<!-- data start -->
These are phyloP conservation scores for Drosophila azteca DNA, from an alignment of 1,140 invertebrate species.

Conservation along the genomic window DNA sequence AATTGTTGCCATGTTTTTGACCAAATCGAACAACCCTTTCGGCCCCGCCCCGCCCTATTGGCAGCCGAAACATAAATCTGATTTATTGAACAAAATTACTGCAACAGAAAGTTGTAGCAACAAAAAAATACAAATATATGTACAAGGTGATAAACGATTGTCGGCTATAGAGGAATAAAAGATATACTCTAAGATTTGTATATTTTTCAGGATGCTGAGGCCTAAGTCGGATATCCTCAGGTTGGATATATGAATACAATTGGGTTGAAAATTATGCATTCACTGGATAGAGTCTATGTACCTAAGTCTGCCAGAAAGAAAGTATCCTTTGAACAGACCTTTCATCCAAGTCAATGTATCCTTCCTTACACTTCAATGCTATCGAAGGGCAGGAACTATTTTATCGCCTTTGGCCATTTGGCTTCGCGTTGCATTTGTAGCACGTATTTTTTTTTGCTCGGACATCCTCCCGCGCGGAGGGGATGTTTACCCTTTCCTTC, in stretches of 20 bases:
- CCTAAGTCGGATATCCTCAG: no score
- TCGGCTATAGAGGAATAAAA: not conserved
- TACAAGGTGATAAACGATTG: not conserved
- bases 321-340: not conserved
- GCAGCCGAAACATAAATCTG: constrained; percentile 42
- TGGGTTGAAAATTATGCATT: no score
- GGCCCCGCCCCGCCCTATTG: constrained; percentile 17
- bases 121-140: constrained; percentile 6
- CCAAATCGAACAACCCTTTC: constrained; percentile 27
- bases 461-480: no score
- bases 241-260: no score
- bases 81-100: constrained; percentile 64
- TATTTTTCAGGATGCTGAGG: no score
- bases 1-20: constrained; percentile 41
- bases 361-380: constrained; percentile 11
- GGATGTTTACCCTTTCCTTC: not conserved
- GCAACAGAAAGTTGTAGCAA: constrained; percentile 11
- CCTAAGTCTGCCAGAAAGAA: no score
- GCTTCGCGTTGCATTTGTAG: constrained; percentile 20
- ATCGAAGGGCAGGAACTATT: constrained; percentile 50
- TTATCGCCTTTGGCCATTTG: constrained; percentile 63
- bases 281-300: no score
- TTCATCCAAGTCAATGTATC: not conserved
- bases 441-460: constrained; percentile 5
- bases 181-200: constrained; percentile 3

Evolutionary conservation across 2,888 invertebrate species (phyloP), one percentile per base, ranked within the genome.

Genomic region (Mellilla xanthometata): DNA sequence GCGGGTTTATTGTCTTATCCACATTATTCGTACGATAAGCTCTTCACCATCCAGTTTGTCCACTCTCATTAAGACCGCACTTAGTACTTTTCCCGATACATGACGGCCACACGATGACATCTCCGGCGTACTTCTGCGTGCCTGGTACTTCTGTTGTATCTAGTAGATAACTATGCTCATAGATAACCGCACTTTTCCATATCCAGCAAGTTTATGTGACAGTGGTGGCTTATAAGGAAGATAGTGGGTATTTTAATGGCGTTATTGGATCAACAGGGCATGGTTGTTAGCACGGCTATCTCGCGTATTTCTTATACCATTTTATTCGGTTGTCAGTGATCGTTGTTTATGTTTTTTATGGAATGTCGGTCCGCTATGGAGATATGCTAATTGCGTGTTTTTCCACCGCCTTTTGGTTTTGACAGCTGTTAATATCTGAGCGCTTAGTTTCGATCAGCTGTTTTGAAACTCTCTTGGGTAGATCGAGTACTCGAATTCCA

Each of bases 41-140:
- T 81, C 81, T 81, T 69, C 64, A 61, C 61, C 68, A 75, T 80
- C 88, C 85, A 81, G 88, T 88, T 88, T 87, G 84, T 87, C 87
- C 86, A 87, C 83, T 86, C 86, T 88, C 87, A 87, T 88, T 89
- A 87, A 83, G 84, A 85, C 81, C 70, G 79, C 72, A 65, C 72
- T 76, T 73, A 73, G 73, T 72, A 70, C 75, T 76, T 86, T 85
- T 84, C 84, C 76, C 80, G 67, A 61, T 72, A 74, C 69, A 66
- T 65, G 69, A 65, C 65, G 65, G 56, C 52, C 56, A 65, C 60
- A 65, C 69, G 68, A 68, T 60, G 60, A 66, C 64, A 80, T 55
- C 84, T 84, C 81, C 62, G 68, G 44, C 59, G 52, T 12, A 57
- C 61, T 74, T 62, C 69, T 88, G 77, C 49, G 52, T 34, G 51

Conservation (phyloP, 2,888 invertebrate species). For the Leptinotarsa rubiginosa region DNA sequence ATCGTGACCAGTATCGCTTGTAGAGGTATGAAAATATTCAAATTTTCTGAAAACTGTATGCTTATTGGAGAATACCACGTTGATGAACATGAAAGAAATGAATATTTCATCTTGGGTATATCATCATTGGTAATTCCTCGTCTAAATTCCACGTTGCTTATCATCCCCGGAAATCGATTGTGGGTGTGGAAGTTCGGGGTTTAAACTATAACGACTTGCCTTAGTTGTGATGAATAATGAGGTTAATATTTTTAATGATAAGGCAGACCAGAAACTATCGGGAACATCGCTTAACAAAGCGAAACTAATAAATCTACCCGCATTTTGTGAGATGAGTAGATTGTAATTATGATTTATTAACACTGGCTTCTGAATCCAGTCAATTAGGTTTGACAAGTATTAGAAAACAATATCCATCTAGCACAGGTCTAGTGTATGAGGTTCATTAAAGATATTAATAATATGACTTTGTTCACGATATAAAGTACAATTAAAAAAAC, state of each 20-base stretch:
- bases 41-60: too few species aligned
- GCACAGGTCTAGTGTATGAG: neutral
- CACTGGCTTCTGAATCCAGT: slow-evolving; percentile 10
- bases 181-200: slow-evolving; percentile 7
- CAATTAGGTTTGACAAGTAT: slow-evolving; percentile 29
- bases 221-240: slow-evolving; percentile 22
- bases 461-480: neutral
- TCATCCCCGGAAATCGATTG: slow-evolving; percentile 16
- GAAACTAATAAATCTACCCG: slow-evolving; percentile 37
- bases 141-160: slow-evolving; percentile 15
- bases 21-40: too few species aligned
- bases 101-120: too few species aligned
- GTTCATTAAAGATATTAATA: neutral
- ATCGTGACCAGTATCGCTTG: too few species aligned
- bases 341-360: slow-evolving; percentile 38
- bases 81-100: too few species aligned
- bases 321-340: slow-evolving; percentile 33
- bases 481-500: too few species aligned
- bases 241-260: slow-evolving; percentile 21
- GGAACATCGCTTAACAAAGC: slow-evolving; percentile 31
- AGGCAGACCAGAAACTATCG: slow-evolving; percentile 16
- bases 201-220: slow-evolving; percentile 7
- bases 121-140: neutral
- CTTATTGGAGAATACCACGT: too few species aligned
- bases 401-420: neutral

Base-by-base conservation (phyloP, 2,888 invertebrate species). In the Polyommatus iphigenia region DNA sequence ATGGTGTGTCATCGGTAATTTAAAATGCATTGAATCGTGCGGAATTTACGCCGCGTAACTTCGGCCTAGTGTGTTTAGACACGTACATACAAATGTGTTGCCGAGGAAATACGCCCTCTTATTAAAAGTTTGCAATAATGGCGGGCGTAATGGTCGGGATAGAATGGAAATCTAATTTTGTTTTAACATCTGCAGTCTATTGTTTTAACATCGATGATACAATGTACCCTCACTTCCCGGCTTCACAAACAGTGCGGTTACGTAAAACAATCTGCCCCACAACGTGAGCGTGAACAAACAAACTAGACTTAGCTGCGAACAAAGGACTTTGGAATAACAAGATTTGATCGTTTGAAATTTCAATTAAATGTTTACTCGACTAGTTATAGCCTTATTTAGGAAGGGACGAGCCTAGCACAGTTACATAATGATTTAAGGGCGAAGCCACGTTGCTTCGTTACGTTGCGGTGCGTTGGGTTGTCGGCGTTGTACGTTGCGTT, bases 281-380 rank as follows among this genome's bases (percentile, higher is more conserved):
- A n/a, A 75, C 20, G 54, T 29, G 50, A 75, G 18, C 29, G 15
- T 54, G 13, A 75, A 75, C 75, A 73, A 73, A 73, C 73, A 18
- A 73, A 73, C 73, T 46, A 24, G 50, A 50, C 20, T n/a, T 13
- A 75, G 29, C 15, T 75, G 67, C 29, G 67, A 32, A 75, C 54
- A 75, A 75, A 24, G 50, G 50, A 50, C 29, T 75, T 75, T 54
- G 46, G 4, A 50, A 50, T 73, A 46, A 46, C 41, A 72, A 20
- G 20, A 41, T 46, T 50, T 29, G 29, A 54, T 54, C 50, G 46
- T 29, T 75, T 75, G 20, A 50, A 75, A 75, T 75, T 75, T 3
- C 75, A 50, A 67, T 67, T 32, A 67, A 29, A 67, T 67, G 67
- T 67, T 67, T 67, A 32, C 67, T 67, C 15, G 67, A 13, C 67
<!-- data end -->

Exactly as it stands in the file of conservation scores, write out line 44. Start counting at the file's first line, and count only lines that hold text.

- CACTGGCTTCTGAATCCAGT: slow-evolving; percentile 10